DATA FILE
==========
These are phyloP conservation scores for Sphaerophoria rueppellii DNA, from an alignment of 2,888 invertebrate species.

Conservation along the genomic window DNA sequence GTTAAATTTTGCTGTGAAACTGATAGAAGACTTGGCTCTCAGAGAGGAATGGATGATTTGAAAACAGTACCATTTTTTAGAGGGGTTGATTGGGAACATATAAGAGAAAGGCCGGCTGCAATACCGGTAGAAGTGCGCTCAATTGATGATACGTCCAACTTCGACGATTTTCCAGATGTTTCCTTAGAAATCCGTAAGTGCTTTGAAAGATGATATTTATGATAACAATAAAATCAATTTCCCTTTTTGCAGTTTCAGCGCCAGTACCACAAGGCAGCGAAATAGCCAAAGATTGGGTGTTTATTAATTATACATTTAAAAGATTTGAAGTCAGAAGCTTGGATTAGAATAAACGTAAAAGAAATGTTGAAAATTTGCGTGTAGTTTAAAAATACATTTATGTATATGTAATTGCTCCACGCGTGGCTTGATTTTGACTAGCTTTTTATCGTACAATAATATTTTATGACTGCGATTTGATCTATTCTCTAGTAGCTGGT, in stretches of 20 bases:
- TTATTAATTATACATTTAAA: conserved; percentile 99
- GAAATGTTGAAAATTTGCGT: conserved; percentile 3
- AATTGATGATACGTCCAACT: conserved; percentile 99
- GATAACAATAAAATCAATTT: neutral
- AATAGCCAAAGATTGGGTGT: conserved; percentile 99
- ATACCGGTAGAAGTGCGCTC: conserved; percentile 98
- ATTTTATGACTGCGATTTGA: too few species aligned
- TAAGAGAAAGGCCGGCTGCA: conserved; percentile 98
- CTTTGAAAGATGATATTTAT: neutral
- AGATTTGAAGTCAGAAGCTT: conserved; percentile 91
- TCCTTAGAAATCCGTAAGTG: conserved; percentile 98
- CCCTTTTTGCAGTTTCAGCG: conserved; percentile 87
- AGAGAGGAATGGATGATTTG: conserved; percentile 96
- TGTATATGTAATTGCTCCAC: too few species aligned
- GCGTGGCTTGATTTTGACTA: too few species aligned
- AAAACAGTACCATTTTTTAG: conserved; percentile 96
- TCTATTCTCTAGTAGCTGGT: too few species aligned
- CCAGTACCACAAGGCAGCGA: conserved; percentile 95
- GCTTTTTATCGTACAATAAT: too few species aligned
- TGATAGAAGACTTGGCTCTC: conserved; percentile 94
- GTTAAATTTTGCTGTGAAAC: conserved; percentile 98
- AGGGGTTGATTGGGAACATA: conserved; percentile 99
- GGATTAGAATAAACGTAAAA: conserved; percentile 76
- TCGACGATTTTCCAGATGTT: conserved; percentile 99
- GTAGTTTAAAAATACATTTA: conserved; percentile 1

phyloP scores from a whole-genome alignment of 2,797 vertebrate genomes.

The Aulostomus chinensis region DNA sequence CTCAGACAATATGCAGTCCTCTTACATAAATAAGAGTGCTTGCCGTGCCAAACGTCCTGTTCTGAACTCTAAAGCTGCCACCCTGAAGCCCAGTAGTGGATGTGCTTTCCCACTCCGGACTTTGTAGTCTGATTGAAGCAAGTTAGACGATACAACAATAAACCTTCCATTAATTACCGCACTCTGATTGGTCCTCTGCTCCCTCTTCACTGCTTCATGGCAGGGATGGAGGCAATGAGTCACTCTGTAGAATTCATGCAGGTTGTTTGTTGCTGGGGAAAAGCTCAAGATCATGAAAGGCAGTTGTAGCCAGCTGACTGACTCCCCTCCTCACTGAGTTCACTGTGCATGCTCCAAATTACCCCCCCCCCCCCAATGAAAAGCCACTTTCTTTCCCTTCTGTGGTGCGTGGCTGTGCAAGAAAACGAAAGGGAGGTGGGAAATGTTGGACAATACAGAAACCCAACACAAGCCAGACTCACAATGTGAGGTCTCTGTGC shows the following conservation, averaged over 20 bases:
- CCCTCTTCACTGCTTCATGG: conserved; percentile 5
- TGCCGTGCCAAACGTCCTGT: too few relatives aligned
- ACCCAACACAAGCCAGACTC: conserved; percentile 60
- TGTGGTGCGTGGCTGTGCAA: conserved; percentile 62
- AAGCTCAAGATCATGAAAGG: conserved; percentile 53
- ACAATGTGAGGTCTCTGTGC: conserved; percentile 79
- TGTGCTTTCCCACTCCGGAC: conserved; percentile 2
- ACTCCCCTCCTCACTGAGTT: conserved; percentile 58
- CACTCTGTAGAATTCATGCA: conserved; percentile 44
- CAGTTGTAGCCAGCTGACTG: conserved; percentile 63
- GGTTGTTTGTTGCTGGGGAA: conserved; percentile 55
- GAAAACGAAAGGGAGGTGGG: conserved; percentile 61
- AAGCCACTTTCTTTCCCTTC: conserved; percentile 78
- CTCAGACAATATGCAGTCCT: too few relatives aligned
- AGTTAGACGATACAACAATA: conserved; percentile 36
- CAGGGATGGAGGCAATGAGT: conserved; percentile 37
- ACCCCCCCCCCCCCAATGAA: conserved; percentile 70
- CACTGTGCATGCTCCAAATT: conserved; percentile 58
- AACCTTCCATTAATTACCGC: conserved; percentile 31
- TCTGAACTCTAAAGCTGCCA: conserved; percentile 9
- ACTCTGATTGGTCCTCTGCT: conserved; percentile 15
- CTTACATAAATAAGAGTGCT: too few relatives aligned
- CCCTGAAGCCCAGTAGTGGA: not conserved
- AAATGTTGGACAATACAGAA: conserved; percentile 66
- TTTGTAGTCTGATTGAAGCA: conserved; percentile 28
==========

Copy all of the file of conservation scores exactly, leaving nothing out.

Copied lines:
These are phyloP conservation scores for Sphaerophoria rueppellii DNA, from an alignment of 2,888 invertebrate species.

Conservation along the genomic window DNA sequence GTTAAATTTTGCTGTGAAACTGATAGAAGACTTGGCTCTCAGAGAGGAATGGATGATTTGAAAACAGTACCATTTTTTAGAGGGGTTGATTGGGAACATATAAGAGAAAGGCCGGCTGCAATACCGGTAGAAGTGCGCTCAATTGATGATACGTCCAACTTCGACGATTTTCCAGATGTTTCCTTAGAAATCCGTAAGTGCTTTGAAAGATGATATTTATGATAACAATAAAATCAATTTCCCTTTTTGCAGTTTCAGCGCCAGTACCACAAGGCAGCGAAATAGCCAAAGATTGGGTGTTTATTAATTATACATTTAAAAGATTTGAAGTCAGAAGCTTGGATTAGAATAAACGTAAAAGAAATGTTGAAAATTTGCGTGTAGTTTAAAAATACATTTATGTATATGTAATTGCTCCACGCGTGGCTTGATTTTGACTAGCTTTTTATCGTACAATAATATTTTATGACTGCGATTTGATCTATTCTCTAGTAGCTGGT, in stretches of 20 bases:
- TTATTAATTATACATTTAAA: conserved; percentile 99
- GAAATGTTGAAAATTTGCGT: conserved; percentile 3
- AATTGATGATACGTCCAACT: conserved; percentile 99
- GATAACAATAAAATCAATTT: neutral
- AATAGCCAAAGATTGGGTGT: conserved; percentile 99
- ATACCGGTAGAAGTGCGCTC: conserved; percentile 98
- ATTTTATGACTGCGATTTGA: too few species aligned
- TAAGAGAAAGGCCGGCTGCA: conserved; percentile 98
- CTTTGAAAGATGATATTTAT: neutral
- AGATTTGAAGTCAGAAGCTT: conserved; percentile 91
- TCCTTAGAAATCCGTAAGTG: conserved; percentile 98
- CCCTTTTTGCAGTTTCAGCG: conserved; percentile 87
- AGAGAGGAATGGATGATTTG: conserved; percentile 96
- TGTATATGTAATTGCTCCAC: too few species aligned
- GCGTGGCTTGATTTTGACTA: too few species aligned
- AAAACAGTACCATTTTTTAG: conserved; percentile 96
- TCTATTCTCTAGTAGCTGGT: too few species aligned
- CCAGTACCACAAGGCAGCGA: conserved; percentile 95
- GCTTTTTATCGTACAATAAT: too few species aligned
- TGATAGAAGACTTGGCTCTC: conserved; percentile 94
- GTTAAATTTTGCTGTGAAAC: conserved; percentile 98
- AGGGGTTGATTGGGAACATA: conserved; percentile 99
- GGATTAGAATAAACGTAAAA: conserved; percentile 76
- TCGACGATTTTCCAGATGTT: conserved; percentile 99
- GTAGTTTAAAAATACATTTA: conserved; percentile 1

phyloP scores from a whole-genome alignment of 2,797 vertebrate genomes.

The Aulostomus chinensis region DNA sequence CTCAGACAATATGCAGTCCTCTTACATAAATAAGAGTGCTTGCCGTGCCAAACGTCCTGTTCTGAACTCTAAAGCTGCCACCCTGAAGCCCAGTAGTGGATGTGCTTTCCCACTCCGGACTTTGTAGTCTGATTGAAGCAAGTTAGACGATACAACAATAAACCTTCCATTAATTACCGCACTCTGATTGGTCCTCTGCTCCCTCTTCACTGCTTCATGGCAGGGATGGAGGCAATGAGTCACTCTGTAGAATTCATGCAGGTTGTTTGTTGCTGGGGAAAAGCTCAAGATCATGAAAGGCAGTTGTAGCCAGCTGACTGACTCCCCTCCTCACTGAGTTCACTGTGCATGCTCCAAATTACCCCCCCCCCCCCAATGAAAAGCCACTTTCTTTCCCTTCTGTGGTGCGTGGCTGTGCAAGAAAACGAAAGGGAGGTGGGAAATGTTGGACAATACAGAAACCCAACACAAGCCAGACTCACAATGTGAGGTCTCTGTGC shows the following conservation, averaged over 20 bases:
- CCCTCTTCACTGCTTCATGG: conserved; percentile 5
- TGCCGTGCCAAACGTCCTGT: too few relatives aligned
- ACCCAACACAAGCCAGACTC: conserved; percentile 60
- TGTGGTGCGTGGCTGTGCAA: conserved; percentile 62
- AAGCTCAAGATCATGAAAGG: conserved; percentile 53
- ACAATGTGAGGTCTCTGTGC: conserved; percentile 79
- TGTGCTTTCCCACTCCGGAC: conserved; percentile 2
- ACTCCCCTCCTCACTGAGTT: conserved; percentile 58
- CACTCTGTAGAATTCATGCA: conserved; percentile 44
- CAGTTGTAGCCAGCTGACTG: conserved; percentile 63
- GGTTGTTTGTTGCTGGGGAA: conserved; percentile 55
- GAAAACGAAAGGGAGGTGGG: conserved; percentile 61
- AAGCCACTTTCTTTCCCTTC: conserved; percentile 78
- CTCAGACAATATGCAGTCCT: too few relatives aligned
- AGTTAGACGATACAACAATA: conserved; percentile 36
- CAGGGATGGAGGCAATGAGT: conserved; percentile 37
- ACCCCCCCCCCCCCAATGAA: conserved; percentile 70
- CACTGTGCATGCTCCAAATT: conserved; percentile 58
- AACCTTCCATTAATTACCGC: conserved; percentile 31
- TCTGAACTCTAAAGCTGCCA: conserved; percentile 9
- ACTCTGATTGGTCCTCTGCT: conserved; percentile 15
- CTTACATAAATAAGAGTGCT: too few relatives aligned
- CCCTGAAGCCCAGTAGTGGA: not conserved
- AAATGTTGGACAATACAGAA: conserved; percentile 66
- TTTGTAGTCTGATTGAAGCA: conserved; percentile 28